Skip to content

2 hours of research in the morning or 2 hours of #AcWri? Choose what’s best for you.

One of the reasons people with whom I talk to gets frustrated is because they can’t find the time to write, and they ask me how I can write for 2 hours every morning. Well, turns out, some days (luckily not EVERY day), I am so busy with administrative and busywork that I just have to maintain a “2 hours of research in the morning” strategy to keep me afloat. Instead of getting frustrated because I can’t put words on a document (though, do check my posts on getting your academic writing unstuck and my 5 “prompt” strategies to get some words out). I still keep with my “no email before noon” rule, and my “no meetings before 11am” rule, but at least I can count on the fact that I can move forward with my research.

I have spent the better part of the first three days of this week in meetings after two weeks of travelling (one week in Singapore at the International Conference on Public Policy, ICPP3, and one week in Valle de Bravo, at a workshop with policy makers on water governance in Mexico, and right now I’m at a workshop on conflicts in extractive industries). This is perfectly normal as I’m in the midst of deploying a large team of researchers and research assistants to undertake fieldwork for my project on water conflicts in Mexico. But it was a tad frustrating. Three. Full. Days. Of. Meetings.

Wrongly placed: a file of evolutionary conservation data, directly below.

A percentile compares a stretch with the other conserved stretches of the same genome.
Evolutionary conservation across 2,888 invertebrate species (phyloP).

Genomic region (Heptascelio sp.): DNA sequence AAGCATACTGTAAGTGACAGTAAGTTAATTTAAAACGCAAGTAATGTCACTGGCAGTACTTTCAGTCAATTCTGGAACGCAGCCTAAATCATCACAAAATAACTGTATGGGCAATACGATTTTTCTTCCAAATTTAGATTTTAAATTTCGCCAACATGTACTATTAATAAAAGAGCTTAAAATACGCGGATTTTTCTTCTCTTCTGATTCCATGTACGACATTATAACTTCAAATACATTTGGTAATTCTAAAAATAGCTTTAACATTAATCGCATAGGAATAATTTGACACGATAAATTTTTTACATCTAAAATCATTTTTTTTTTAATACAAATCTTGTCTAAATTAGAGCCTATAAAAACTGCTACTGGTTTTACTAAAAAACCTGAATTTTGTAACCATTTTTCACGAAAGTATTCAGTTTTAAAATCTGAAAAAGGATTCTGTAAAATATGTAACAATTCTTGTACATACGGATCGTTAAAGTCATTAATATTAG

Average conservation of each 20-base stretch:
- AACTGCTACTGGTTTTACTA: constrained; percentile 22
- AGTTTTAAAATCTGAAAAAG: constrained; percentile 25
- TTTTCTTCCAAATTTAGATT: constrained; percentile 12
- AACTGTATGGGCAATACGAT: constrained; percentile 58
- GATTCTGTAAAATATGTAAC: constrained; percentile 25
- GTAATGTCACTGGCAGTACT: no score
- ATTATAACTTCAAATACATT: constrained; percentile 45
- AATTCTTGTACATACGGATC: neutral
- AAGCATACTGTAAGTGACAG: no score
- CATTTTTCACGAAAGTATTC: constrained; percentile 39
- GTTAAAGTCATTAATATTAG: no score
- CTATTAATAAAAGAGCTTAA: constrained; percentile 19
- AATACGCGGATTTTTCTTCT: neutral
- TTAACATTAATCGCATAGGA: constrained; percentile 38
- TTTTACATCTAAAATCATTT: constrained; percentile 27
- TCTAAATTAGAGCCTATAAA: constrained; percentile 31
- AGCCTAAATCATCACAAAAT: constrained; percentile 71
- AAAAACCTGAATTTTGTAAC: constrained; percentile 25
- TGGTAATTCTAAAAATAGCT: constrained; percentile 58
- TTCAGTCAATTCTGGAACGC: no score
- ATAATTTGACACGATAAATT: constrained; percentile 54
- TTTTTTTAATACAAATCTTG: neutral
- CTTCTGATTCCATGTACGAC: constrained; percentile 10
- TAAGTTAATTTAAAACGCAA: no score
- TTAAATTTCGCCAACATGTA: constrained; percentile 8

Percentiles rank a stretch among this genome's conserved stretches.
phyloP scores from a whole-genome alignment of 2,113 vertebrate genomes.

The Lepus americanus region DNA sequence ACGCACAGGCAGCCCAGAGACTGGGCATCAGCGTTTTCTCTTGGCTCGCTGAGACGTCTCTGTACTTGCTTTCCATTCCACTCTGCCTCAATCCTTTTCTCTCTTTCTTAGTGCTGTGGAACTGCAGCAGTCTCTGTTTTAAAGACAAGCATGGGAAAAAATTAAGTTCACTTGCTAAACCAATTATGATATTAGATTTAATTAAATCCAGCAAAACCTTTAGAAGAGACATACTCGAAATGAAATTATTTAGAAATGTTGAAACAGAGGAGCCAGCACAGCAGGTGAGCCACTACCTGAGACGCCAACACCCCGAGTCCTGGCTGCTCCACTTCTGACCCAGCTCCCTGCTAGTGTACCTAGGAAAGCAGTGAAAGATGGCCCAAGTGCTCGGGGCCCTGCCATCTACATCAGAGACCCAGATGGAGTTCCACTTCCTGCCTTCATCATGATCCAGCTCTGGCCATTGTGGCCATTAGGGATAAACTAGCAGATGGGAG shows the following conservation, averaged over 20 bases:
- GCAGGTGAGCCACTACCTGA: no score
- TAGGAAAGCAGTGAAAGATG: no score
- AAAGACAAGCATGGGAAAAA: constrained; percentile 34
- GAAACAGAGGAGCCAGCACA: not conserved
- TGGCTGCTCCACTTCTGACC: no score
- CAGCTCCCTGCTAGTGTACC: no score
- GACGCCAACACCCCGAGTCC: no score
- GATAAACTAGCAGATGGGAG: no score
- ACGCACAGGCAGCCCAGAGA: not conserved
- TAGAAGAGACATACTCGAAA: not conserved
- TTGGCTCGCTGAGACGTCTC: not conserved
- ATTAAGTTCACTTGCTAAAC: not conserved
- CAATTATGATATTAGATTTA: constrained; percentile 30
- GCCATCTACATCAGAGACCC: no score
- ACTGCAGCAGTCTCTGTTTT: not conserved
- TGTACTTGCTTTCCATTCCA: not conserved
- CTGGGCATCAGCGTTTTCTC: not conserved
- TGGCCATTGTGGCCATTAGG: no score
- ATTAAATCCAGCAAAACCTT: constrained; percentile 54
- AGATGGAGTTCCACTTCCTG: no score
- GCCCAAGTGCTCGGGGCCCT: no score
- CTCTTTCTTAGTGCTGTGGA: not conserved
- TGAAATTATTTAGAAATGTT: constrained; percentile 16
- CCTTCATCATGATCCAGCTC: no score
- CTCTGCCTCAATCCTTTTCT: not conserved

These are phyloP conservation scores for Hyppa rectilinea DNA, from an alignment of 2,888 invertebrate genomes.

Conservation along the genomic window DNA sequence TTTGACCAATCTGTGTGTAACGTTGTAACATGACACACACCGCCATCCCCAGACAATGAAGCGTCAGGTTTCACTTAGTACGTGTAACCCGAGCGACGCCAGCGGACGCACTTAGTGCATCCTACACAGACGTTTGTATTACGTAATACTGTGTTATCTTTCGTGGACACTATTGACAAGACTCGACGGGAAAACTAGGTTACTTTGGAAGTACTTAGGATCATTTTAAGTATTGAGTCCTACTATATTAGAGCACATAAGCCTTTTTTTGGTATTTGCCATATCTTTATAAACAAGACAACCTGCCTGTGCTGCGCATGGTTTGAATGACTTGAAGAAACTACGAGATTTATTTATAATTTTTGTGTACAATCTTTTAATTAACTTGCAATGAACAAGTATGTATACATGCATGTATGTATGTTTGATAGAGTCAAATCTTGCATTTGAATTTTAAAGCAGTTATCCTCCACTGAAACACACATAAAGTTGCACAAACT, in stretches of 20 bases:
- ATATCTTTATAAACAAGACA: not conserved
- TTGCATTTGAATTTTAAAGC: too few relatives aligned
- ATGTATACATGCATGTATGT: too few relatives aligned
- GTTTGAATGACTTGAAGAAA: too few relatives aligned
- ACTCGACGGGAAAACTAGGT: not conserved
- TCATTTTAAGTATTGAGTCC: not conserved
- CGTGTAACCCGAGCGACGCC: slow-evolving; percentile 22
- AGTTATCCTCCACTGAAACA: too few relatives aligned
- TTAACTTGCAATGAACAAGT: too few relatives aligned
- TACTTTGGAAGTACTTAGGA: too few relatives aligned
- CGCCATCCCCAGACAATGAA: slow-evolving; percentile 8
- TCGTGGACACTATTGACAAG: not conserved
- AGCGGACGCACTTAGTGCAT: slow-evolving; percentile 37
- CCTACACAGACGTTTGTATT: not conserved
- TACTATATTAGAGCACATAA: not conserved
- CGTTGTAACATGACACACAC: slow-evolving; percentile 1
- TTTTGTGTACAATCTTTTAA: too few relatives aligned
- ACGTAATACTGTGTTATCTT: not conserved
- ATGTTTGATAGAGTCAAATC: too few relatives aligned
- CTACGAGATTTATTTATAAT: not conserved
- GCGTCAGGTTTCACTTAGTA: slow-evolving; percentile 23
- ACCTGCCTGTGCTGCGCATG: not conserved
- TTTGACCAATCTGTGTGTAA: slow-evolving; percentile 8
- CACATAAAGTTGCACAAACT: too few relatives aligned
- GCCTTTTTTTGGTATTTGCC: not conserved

Talleres de Etnografía y Entrevista

I’m growing used to this. I’ve transitioned from the “early career scholar” stage of my career to the point where I am managing a full lab, coordinating a large grant-funded project, and collaborating with a dozen coauthors in different papers and various projects. But managing a research team is really taking a toll on my actual “scholarly time”. Not entirely “senior professor”, but senior enough. While before I could spend ALL DAY reading, highlighting, scribbling, annotating, looking at datasets, running models, transcribing interviews, now I need to spend A LOT OF TIME simply managing research – looking at and signing contracts, negotiating budget lines, making decisions on equipment purchases, etc. Even though I have an amazing team of research assistants and a fantastic research manager, I *still* do a lot of administrative stuff.

Building habits that help me do rigorous research and continue publishing even under adverse circumstances has been very hard, but also something that I’ve needed to learn how to do. I’m someone who has so many interests that I often get distracted, so I had to build strategies to regain focus. I had to learn how to Move Every Project Forward Every Day so that I could make a little progress on everything I have on my plate. Despite the fact that I’m really well organized and I plan my entire year every December, there’s always something that can potentially derail me. Thus, I have learned to be content with myself when I’m so overworked that I can’t write 2 hours every day, and be just happy that I have 2 hours of research time every morning.